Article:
In the spirit of the holidays, we’ve decided to publish one of our favorite recipes, Chocolate Frangelico Mousse, from our new cookbook, Cork and Knife.
It’s around this time of year that we load up at the grocery stores on cartloads of high-quality semi-sweet chocolate, cream, Frangelico hazelnut liquor and shelled hazelnuts. And that’s just our normal shopping list, it’s nothing to do with Christmas. But seriously though, this year we really are stocking up, because Cork and Knife was published this summer, and we’ve been overwhelmed with the positive responses to it! We’ve seen your wonderful Instagram posts and stories about recipes you’ve made from the book, and you’ve sent us so many wonderful emails. Thank you so much!
If you haven’t picked up a copy yet, now is the perfect time. Are you searching for a Christmas gift for that special foodie in your life? Is there a family member whose sock drawer is STILL bursting with all the socks you’ve bought them as gifts over the years? Are you looking for an unusual cookbook that combines the best of the food world AND the liquor cabinet? Well, here you go! Click on the book cover below to hurry over to Amazon and order your copy while you still have Christmas mailing days left!
(If you prefer to get your books elsewhere, no problem! Just head over to our cookbook page to find other places you can buy it! Or ask your local bookstore.)
As a holiday treat and a sneak peek at the book, we’re sharing just one of the recipes you’ll find in the book: Chocolate Frangelico Mousse. Think of it as an amuse bouche to get you in the holiday mood.
Our annual Thanksgiving recipe round-up has a little twist of something special this year. We published our first cookbook, Cork and Knife, earlier in the year, and it celebrates cooking with alcohol. If you haven’t picked up your copy yet, now’s the perfect time — and it’ll make a great holiday (or Thanksgiving host) gift. We’ll soon post an exclusive recipe from the book, but in the meantime, in the summaries below, we’ve marked recipes which contain booze in bold.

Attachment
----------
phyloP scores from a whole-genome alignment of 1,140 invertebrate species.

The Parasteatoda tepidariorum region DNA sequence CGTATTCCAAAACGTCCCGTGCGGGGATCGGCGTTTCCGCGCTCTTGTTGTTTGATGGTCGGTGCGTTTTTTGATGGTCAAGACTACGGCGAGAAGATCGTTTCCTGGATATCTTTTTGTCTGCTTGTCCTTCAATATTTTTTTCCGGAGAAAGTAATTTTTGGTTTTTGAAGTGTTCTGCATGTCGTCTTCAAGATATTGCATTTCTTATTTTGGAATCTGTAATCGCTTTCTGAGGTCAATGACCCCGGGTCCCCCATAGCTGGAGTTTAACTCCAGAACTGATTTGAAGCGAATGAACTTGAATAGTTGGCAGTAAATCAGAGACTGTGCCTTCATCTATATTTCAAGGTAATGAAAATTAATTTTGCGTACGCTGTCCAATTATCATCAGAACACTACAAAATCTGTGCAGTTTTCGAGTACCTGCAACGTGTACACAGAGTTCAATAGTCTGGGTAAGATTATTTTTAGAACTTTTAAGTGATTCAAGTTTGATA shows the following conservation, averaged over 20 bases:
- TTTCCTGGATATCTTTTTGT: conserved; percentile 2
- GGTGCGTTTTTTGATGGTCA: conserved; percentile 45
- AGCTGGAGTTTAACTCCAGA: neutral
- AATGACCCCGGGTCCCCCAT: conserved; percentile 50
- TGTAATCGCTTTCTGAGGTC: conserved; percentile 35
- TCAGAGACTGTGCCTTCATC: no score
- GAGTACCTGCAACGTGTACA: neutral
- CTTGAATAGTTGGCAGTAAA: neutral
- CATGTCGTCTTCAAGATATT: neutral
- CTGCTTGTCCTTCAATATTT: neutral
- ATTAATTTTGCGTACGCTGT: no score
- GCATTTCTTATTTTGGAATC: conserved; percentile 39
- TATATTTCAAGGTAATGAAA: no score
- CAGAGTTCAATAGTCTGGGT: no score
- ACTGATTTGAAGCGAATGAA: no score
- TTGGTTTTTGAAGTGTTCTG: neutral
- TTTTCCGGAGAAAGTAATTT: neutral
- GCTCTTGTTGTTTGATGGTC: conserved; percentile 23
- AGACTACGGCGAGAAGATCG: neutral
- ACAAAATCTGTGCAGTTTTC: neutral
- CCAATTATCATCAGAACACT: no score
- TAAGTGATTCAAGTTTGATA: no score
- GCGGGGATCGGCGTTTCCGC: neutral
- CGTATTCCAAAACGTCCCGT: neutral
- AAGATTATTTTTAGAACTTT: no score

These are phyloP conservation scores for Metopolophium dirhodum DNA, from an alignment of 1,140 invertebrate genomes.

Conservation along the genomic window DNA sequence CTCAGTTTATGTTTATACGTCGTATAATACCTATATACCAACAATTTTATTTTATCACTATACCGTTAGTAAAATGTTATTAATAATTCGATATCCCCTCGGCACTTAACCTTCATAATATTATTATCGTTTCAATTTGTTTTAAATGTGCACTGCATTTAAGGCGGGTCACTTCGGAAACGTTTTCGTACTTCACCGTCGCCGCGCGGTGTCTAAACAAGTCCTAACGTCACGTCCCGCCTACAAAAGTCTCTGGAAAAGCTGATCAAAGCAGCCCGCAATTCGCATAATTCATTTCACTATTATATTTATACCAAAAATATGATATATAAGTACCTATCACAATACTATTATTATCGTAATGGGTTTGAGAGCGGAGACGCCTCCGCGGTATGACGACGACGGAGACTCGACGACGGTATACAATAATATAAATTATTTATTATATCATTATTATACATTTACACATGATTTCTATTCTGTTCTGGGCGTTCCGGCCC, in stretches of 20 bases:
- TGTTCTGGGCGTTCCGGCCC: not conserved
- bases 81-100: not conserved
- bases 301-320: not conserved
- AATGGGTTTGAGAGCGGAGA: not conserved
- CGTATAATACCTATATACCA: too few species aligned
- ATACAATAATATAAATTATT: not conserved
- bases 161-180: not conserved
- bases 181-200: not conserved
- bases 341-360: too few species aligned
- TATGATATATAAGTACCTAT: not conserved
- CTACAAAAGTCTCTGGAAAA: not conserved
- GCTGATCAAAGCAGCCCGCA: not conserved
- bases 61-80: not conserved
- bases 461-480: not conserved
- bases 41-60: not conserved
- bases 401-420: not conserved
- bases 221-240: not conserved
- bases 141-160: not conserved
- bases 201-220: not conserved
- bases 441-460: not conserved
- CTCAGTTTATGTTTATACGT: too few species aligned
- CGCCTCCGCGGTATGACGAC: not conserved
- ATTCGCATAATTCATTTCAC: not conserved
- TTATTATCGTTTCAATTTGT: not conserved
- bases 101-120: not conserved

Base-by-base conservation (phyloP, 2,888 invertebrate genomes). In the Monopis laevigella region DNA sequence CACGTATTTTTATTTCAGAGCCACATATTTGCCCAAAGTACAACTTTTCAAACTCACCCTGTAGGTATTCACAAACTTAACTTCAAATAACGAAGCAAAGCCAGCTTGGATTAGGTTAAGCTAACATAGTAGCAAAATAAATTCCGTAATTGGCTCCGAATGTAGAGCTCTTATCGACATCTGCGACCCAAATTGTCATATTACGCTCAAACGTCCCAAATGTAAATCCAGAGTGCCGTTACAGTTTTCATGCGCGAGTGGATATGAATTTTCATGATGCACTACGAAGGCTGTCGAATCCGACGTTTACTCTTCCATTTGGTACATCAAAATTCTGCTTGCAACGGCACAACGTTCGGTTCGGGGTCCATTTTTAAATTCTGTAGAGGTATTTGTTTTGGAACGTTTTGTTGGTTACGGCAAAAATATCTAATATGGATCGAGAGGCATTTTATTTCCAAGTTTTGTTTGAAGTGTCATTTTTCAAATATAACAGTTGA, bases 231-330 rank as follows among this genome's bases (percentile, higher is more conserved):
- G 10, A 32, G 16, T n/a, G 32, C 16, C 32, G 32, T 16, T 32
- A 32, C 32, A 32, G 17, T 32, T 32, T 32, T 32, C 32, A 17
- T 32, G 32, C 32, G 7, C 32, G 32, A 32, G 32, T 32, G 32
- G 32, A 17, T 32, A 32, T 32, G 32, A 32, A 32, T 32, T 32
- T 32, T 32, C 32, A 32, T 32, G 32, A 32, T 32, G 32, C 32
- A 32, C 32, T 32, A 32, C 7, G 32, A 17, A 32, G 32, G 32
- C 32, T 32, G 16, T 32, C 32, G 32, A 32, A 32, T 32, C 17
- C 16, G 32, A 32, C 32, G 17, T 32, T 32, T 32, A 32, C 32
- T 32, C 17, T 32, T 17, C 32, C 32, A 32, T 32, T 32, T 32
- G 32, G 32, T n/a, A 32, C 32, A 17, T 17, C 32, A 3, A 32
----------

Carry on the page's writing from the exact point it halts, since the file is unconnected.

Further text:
If one thing on this green earth is certain, it’s that in about a week and a half, most of the US will be engaged in stuffing a turkey and then stuffing themselves, with the turkey, like some kind of human Turducken. Let’s call it a “Turkhuman” (unless you’re actually stuffing yourselves with a stuffed Turducken, in which case I don’t know what to call you. Answers on a postcard please.)
Our Stuffing with Apples, Sausage and Fennel is so good, we make it for (our friends and family demand it for) Thanksgiving every year. Like a savory bread pudding, it’s moist and flavorful in the middle, with crispy brown sides and top. The flavor combination of rich breakfast sausages, sweet apples and fennel make this the Thanksgiving side dish we just can’t do without.
Yes, we call this Thanksgiving “stuffing”, but several years ago we realized that actually stuffing a turkey is a losing battle. First, it causes the turkey to take longer to cook. This means the white meat will definitely dry out before the stuffing reaches a safe temperature. Not only that, but all the delicious drippings that we want to go into the gravy get soaked up by the bread (which just gets soggy). But don’t fret, you lovely Nerdlings, we’ll show you how to make stuffing so moist and flavor-packed, it doesn’t even need gravy. (You should drizzle gravy on the stuffing anyway because gravy is delicious and you deserve it.)